She doesn't speak Spanish, but NY coach captaining Spain's team is fluent in lacrosse

Photo: Peter Carr/The Journal News

She doesn't speak Spanish, but NY coach captaining Spain's team is fluent in lacrosse

Girls Lacrosse

She doesn't speak Spanish, but NY coach captaining Spain's team is fluent in lacrosse


WEST NYACK — Her maternal grandmother was born in Spain but carried the first name of her soon-to-be homeland – America.

America (Laurido) Albergo, who died in 2008, would be proud, her granddaughter says.

As it is, America’s daughter, Sharon, is ecstatic.

Sharon and a friend will travel to Israel to see Sharon’s 27-year-old non-Spanish-speaking daughter with the decidedly non-Spanish-sounding name, Sarah Quigley – Clarktown South High School’s (Bardonia, New York) girls lacrosse coach – captain the Spanish national women’s lacrosse team in the European Championships.

It’s not as far fetched as it seems. Each of the 16 teams in the July 15-25 championships is allowed three players with foreign passports on its 18-player roster, provided a player’s parent or grandparent hails from the involved country or a spouse (if both player and spouse reside in the country.)

Quigley understands spoken Spanish, which should be more than enough to get by. Most of her teammates are fluent in English, with the majority first exposed to lacrosse while either attending high school or college in the U.S. Since many players in the tournament speak English, Quigley’s teammates will speak Spanish on the field to help ensure they’re not sharing strategy with opponents. .

Quigley’s interrupting her job hunt for the championships.

In May, she obtained her Masters degree in social work from NYU, while completing her third year as Clarkstown South’s coach.

Quigley played lacrosse at South (Class of 2010) after learning the game starting at age 10 in the Suffern youth lacrosse program. She had an in there, since her dad, Andy, who died in 2011, was a Suffern teacher and good buddies with Suffern varsity girls lacrosse coach John Callanan, who now coaches against his old friend’s daughter.

After high school, Quigley played lacrosse for Division III Lycoming College in Pennsylvania.

Upon graduation, she had the typical athlete’s “my-playing-days-are-over” letdown.

“I never thought I’d have this chance. I’m so lucky I have the opportunity to be able to take it and experience,” she said.

The experience has already given her many frequent-flyer miles.

Quigley, inspired by former fellow Clarkstown South teammate Erin Riley (Class of 2011), who played for Ireland in the 2017 women’s lacrosse World Cup, went to a tryout with about 50 players in Madrid last September after contacting Spain’s coaches via email.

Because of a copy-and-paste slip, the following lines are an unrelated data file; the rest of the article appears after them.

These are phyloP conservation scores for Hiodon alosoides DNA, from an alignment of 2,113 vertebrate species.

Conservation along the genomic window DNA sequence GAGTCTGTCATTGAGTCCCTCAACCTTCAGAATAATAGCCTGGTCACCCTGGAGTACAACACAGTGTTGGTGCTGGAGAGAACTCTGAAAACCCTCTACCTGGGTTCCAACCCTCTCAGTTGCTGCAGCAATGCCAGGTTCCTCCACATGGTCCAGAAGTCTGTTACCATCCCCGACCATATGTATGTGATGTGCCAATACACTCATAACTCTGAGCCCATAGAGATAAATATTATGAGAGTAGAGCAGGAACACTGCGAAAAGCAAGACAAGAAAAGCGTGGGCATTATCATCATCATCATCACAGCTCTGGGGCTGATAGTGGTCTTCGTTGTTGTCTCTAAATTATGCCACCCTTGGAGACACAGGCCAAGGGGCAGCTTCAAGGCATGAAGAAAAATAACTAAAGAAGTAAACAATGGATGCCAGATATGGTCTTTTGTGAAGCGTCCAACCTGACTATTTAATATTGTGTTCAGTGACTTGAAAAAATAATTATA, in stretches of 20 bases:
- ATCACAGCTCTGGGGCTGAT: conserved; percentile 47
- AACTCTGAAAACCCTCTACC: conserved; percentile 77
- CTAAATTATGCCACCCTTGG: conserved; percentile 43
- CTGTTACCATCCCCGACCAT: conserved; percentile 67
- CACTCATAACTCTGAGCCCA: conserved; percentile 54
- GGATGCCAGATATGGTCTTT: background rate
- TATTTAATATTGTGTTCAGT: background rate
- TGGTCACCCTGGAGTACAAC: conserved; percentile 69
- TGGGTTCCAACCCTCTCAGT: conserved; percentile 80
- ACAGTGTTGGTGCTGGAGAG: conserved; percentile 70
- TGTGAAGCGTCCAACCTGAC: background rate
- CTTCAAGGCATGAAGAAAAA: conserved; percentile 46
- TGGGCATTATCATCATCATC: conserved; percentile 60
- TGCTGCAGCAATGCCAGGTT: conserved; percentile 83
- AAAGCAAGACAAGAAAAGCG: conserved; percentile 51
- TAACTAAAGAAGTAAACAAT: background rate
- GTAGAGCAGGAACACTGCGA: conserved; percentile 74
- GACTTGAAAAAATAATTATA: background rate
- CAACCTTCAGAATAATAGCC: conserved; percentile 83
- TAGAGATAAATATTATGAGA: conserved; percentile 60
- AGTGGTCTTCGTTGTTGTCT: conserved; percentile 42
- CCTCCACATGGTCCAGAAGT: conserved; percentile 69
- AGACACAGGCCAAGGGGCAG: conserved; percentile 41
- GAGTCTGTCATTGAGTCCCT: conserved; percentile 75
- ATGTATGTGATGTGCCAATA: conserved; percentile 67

Clarkstown South girls lacrosse coach Sarah Quigley at the school July 6, 2019. She will play for Spain at the women’s lacrosse European Championships in Israel. Her grandmother was born in Spain (Photo: Peter Carr/The Journal News)

She was named to Spain’s training squad in December and returned to Spain in January and February for team practices.

In April, Spain played in a six-team tournament in Latvia, the highlight being her team’s win over Belgium.

After the tourney, she was officially named to the squad.

Last month, Quigley returned to Spain twice for practices, one of those trips including a scrimmage against the University of Notre Dame.

Although growing, lacrosse is a relatively small sport in Spain. Quigley has helped the growth effort by donating youth sticks and other equipment during trips there.

A women’s league that includes teams from the major hubs of Madrid, Barcelona and Seville has been around since 2004 and multiple players on the national team play in it.

The international women’s game is similar to the American girls high school game, except sticks may not have the new mesh baskets.

Fifteen of the 16 teams playing in the European Championships will qualify for the 2021 World Cup, which will be held in Maryland.

So, Spain’s goal is to finish anywhere but last.

Quigley, who’ll see a familiar face in Israel with Riley continuing to play for Ireland, thinks that’s doable. Her squad, she said, has improved every time out.

“Everyone has learned to really work together with each other,” she said. “It’s great to see.”

And what would playing in the World Cup mean to her?

“To play in the U.S.,  in front of a whole new generation of fans,” she said, “would mean the world.”


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